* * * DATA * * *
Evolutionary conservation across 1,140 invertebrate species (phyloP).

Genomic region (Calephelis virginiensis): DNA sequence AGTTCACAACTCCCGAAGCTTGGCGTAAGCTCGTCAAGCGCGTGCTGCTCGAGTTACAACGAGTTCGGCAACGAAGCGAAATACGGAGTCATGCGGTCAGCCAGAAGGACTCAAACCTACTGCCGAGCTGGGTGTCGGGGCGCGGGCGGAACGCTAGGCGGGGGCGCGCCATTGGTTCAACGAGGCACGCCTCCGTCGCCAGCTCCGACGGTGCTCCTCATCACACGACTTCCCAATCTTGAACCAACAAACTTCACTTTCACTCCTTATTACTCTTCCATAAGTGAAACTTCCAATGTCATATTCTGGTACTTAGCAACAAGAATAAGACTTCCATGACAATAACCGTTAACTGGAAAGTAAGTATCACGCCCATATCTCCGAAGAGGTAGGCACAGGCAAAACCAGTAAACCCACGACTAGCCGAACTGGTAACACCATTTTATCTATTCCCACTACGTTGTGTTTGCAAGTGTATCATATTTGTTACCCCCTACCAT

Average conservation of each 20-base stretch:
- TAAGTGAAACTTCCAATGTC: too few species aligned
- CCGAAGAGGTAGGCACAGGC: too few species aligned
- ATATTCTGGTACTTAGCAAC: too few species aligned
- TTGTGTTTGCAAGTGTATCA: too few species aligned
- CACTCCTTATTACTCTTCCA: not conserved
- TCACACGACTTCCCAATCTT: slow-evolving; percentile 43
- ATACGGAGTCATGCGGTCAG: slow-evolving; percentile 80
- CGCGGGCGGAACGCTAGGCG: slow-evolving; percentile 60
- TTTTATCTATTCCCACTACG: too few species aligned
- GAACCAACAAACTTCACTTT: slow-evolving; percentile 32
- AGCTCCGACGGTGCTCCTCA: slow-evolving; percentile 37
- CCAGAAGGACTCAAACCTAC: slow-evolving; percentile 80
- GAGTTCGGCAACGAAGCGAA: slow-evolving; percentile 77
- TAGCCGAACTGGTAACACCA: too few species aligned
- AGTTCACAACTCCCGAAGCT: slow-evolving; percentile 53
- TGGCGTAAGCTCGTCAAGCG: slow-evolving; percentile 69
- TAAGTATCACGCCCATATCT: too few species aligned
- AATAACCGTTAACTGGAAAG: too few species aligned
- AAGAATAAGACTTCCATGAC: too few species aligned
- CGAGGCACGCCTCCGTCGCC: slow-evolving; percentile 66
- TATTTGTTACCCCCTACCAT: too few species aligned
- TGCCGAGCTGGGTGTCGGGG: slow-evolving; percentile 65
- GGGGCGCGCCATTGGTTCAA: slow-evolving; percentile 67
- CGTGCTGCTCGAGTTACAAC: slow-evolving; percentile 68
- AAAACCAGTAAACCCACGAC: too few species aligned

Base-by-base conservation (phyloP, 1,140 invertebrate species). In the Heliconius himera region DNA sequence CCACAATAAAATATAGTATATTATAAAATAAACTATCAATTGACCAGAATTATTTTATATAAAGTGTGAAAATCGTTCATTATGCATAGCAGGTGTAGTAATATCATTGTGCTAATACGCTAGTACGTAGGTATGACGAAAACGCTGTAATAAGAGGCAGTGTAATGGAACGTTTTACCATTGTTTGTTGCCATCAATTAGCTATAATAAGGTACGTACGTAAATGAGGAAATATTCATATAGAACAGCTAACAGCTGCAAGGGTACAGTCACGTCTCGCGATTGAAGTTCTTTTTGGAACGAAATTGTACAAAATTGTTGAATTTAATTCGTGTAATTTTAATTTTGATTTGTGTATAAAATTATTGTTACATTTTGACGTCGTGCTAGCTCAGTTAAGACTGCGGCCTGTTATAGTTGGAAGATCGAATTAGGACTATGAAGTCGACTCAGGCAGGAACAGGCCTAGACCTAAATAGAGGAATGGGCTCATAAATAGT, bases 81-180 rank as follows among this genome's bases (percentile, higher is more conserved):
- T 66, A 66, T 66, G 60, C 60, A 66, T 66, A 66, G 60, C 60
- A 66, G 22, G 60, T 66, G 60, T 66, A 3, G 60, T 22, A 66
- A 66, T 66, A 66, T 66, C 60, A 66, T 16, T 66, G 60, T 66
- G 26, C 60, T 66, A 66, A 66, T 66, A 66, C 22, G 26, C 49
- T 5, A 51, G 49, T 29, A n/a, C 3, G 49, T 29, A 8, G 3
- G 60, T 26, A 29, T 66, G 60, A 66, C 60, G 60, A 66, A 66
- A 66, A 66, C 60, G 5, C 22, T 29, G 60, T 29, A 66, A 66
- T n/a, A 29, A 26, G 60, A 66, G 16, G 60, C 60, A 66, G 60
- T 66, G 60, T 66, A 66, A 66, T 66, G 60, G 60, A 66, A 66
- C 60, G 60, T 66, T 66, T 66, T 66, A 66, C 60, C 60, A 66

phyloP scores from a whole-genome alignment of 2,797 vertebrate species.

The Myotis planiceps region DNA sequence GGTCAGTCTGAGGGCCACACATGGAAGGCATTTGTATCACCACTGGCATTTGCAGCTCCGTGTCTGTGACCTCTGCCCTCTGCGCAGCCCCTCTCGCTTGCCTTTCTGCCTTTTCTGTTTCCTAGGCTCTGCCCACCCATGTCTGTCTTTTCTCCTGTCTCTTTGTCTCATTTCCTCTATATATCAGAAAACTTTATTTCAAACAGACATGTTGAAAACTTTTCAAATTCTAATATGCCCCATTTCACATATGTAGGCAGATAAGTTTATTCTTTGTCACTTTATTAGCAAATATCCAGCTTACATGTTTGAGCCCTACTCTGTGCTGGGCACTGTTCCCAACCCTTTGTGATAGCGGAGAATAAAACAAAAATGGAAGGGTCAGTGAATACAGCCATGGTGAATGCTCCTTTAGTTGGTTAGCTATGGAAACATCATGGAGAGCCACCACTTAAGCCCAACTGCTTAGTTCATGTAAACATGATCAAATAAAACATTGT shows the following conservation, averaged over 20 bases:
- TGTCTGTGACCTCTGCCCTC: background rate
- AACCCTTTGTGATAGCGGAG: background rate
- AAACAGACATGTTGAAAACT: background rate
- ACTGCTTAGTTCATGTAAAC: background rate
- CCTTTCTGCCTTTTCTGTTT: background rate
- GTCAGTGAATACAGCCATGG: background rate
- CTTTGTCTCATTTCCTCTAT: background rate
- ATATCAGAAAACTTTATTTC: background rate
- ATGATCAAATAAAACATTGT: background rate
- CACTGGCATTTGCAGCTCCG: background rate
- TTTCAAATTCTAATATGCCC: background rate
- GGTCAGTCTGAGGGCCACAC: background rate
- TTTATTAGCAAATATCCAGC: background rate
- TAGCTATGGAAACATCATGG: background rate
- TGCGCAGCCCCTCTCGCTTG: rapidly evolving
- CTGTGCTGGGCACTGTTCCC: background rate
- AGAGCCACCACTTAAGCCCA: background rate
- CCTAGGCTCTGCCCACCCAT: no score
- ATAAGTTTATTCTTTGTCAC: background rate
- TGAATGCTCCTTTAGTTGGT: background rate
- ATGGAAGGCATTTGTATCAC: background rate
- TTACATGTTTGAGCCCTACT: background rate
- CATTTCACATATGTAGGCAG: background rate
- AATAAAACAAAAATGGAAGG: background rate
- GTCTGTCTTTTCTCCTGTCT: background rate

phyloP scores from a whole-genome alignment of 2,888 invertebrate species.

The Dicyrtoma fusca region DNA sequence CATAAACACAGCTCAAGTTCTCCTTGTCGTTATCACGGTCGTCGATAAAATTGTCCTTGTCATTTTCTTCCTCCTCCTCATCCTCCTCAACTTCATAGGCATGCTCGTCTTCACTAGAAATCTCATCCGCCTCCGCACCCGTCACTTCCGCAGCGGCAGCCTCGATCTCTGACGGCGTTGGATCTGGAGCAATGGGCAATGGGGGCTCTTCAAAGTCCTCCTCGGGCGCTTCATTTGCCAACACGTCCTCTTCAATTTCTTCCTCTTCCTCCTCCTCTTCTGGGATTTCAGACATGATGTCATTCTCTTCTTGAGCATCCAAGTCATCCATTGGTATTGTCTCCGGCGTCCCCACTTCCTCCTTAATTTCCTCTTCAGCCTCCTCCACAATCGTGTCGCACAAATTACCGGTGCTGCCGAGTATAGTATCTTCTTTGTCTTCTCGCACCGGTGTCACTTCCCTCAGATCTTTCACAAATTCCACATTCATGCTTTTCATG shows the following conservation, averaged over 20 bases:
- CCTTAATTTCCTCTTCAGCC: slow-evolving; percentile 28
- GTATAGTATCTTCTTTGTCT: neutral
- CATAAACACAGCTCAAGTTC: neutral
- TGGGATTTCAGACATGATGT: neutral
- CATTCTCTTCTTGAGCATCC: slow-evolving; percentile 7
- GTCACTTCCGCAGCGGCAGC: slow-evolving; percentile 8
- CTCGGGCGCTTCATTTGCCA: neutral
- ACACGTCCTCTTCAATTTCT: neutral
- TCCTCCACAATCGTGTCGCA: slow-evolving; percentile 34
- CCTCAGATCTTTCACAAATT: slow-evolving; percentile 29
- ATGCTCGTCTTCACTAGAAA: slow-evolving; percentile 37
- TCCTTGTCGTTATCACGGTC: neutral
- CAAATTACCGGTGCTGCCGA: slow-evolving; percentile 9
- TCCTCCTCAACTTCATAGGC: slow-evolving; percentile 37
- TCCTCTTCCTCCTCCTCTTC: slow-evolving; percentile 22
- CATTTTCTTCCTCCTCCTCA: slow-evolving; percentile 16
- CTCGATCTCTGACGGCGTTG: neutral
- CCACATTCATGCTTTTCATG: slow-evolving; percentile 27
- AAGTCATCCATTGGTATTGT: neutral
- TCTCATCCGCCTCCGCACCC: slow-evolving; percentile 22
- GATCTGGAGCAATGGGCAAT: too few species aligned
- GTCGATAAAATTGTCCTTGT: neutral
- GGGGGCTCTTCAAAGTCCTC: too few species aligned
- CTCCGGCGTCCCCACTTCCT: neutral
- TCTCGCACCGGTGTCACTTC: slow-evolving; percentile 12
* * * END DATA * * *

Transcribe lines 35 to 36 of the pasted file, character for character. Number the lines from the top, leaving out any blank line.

- G 60, T 26, A 29, T 66, G 60, A 66, C 60, G 60, A 66, A 66
- A 66, A 66, C 60, G 5, C 22, T 29, G 60, T 29, A 66, A 66